People haven't fallen out of love with Netflix, yet.
Netflix impressed The Street on Tuesday by reporting it only lost 970,000 subscribers during the past quarter, ahead of its prediction that it would lose two million paying accounts in that time frame. Now, as Netflix prepares to roll out an advertising-supported version of its service, the fact that it's still retaining its popularity has only bolstered confidence in the company's future.
"Q2 was better-than-expected on membership growth, and foreign exchange was worse-than-expected (stronger US dollar), resulting in 9 percent revenue growth (13 percent constant currency)," the company wrote in a letter to shareholders. "Our challenge and opportunity is to accelerate our revenue and membership growth by continuing to improve our product, content, and marketing as we've done for the last 25 years, and to better monetize our big audience."
Netflix advised it would add one million subscribers in the third quarter of 2022, offsetting some of the losses earlier this year. The company, which previously announced it would be working with Microsoft to launch an ad-supported version, said the offering should be available in early 2023.
"The competition has also forced Netflix to reverse its longtime stance against ads," Mike Proulx, Forrester vice president and research director, said via email. "When the company launches its ad-supported tier in early 2023, it'll provide cost relief to its ad-tolerant users who are feeling the price pinch while also attracting new, price-conscious, users who have been reluctant to pay a premium price point."
About 8 percent of U.S. adults say they would subscribe to a cheaper, ad-supported Netflix tier, according to Forrester's May 2022 Consumer Energy Index and retail pulse survey.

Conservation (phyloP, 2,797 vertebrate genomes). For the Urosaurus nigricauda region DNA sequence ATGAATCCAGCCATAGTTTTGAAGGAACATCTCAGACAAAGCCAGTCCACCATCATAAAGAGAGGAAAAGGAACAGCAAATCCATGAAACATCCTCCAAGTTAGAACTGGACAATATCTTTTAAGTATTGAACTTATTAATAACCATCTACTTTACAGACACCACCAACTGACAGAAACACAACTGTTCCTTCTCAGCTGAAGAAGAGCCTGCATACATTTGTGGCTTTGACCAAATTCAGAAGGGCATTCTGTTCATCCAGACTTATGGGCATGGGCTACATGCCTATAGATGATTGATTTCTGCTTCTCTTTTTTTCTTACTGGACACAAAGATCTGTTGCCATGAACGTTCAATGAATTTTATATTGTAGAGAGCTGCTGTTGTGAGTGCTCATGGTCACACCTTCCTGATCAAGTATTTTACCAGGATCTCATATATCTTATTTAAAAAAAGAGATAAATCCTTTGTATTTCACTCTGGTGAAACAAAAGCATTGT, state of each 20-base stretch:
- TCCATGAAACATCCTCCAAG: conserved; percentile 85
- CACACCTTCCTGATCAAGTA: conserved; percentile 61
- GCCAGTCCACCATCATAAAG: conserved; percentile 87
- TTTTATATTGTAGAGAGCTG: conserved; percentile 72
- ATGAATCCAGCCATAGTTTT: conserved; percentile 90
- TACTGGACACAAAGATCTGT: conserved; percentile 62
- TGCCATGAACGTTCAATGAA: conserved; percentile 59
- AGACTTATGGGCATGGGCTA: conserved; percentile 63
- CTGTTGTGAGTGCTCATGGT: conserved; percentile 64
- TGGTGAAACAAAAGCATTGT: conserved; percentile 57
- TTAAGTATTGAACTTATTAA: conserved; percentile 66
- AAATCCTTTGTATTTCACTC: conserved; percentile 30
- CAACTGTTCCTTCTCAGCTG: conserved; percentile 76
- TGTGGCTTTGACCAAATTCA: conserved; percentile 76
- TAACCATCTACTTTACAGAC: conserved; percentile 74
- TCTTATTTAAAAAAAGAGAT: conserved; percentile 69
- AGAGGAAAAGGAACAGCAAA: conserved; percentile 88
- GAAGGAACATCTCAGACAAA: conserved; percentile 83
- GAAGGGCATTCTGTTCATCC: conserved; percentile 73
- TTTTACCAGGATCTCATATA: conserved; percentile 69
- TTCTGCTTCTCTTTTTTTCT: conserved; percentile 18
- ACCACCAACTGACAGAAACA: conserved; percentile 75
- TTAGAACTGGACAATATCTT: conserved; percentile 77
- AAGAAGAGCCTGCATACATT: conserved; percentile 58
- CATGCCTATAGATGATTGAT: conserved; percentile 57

Earnings per share came in at $3.20, ahead of Refinitiv estimates of $2.94, and revenue was slightly lower than analyst expectations, coming in at $7.97 billion versus the estimated $8 billion.
The lower-than-expected number of subscriber losses comes at a time when Netflix is facing increased competition from other streaming media companies.
According to Parrot Analytics, Netflix accounted for 41.2 percent of the demand for original shows among streaming media this past quarter, a marked decline from a year ago when it made up 45.2 percent. It was also the lowest level of interest in Netflix original shows recorded since Q4 of 2019 when both Apple TV+ and Disney+ entered the market.
"Netflix once disrupted the entertainment space but now is the one being disrupted by competitive streaming platforms that have been aggressively scaling up," Proulx said. "While bad for Netflix, this is good for consumers who now have more options and choices for streaming content. However, what continues to differentiate one streaming service from another is compelling proprietary content offered at a fair value."
The interest from advertisers is there, especially because Netflix offers a way to reach an audience that doesn't watch traditional TV and binge watches for hours on end. There's also interest in the company's first-hand data on its subscribers, which might not be accessible by other platforms, said Paul Coggins, CEO of mobile advertising company Adludio, via email.
"The challenge now will be to ensure that users are engaged by the ad campaigns which are delivered to them on the ad-supported tier," Coggins added. "Creativity needs to be prioritised as users' attention is at a premium, and with so many rival streaming services to choose from, static and unoriginal campaigns will only serve to push consumers away rather than attract them in."